At meetings of the AISC Board, the chaplains of the partner societies report on their work. In addition to the more prosaic data and statistics , some personal insights are included. Some of these, from recent reports. are included here

“A highlight for me recently was in visiting a ship one Saturday, and as soon as I stepped onboard the young man on security duty at the gangway informed me that the ship was the best to work on and had the best captain. When an older seafarer came along to join in the conversation, I asked how long he had been at sea. His answer was 18 years on the same ship. On a more recent visit to that ship, I was told by another crew member that he started on that ship in 1988. A real contrast to some ships where crew members are just waiting for their contracts to expire so that they can change to another ship.”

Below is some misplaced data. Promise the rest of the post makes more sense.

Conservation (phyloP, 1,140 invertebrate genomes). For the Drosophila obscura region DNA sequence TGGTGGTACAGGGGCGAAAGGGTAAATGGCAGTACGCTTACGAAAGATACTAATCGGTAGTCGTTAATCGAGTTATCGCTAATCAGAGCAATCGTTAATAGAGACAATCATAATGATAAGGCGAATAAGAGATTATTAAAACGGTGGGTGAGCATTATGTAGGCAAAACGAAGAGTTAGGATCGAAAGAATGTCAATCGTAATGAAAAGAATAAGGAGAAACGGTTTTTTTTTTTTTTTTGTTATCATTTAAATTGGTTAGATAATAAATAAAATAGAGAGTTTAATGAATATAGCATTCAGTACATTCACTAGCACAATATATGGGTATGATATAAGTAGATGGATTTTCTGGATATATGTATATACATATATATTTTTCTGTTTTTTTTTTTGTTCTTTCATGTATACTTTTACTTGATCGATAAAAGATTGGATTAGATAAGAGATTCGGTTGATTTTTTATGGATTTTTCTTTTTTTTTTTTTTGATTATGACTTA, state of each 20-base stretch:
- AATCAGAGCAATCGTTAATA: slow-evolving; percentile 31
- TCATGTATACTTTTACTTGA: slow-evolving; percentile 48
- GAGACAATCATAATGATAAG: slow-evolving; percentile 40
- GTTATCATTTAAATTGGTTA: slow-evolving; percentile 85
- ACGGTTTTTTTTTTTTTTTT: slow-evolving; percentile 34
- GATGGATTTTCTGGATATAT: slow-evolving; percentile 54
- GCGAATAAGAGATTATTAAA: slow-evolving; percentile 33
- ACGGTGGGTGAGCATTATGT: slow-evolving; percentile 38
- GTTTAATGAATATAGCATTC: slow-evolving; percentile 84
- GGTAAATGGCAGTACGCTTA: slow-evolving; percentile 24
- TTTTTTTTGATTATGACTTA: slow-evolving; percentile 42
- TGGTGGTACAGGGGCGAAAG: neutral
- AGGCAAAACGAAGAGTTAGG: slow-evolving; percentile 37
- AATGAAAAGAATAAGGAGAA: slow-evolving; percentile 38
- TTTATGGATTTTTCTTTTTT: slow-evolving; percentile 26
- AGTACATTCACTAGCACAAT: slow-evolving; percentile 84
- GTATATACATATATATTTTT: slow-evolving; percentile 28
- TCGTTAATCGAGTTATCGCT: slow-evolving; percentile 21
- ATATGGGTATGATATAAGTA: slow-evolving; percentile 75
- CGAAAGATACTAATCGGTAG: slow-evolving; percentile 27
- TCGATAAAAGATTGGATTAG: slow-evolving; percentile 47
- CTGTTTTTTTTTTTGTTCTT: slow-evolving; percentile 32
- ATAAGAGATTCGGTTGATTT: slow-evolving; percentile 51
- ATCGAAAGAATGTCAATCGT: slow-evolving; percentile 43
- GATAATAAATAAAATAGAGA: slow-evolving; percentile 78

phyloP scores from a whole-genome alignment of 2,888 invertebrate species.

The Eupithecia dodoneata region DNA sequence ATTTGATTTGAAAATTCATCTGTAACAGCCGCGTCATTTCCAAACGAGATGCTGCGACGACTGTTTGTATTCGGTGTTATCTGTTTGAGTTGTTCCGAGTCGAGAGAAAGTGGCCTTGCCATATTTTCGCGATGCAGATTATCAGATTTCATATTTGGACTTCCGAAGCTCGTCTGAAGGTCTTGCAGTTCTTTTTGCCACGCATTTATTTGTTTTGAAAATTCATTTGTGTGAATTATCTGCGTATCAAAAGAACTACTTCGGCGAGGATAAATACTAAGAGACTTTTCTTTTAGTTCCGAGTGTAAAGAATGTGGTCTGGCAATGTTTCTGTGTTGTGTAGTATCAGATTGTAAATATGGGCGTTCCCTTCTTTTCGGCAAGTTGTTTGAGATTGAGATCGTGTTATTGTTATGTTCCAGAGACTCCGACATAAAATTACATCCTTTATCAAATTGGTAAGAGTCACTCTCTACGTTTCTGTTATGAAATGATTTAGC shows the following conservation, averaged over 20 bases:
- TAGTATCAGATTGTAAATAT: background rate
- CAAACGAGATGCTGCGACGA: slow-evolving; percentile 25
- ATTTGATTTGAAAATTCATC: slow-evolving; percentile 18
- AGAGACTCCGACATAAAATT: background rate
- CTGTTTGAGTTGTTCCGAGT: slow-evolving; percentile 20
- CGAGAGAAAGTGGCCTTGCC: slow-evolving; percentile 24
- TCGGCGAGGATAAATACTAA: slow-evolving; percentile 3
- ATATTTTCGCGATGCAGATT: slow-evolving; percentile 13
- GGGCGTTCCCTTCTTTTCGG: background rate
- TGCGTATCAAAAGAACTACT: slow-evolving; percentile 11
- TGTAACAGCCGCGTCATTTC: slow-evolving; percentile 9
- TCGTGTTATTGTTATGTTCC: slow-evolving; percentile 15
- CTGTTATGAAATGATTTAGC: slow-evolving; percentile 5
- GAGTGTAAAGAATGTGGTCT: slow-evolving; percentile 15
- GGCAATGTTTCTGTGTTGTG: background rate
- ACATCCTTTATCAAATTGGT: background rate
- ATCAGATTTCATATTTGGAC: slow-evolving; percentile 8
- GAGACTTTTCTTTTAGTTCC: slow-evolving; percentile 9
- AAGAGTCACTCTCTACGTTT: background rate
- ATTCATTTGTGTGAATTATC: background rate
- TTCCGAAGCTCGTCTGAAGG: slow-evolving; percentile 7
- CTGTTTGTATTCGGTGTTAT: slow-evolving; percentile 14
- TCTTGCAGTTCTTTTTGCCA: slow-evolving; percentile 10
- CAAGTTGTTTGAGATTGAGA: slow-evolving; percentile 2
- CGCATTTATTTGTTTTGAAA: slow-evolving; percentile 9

“During the past few months, I felt blessed by hearing the stories of visiting retired seafarers passing through Auckland. They had fond memories and high praise for the work of seafarers centres throughout the world. These stories tell me of the continuing importance seafarers centres have on the wellbeing of seafarers.”

“In the past few weeks, car carriers from Japan were quarantined at the Port of Auckland and then diverted to Australia for fumigation. Bugs were found on board these ships which pose a danger to our country’s environment. These meant many seafarers would miss their much-needed shore leave.”   <See News report from NZ Herald>

Two chaplains visited an injured seafarer while he was in hospital.

“On 20 November I visited MV SOUTHERN LILY to attend to the Norwegian yachtsman, Mr Harald Solfjeld, who was rescued by the ship off the coast of Northland a day before. Pastoral care was provided. He was also looked after by the Norwegian Consulate. Gave him a small travel luggage for his needs. I  also fulfilled his request to buy and bring Christmas presents for the SOUTHERN LILY crew.”  <See News report from NZ Herald>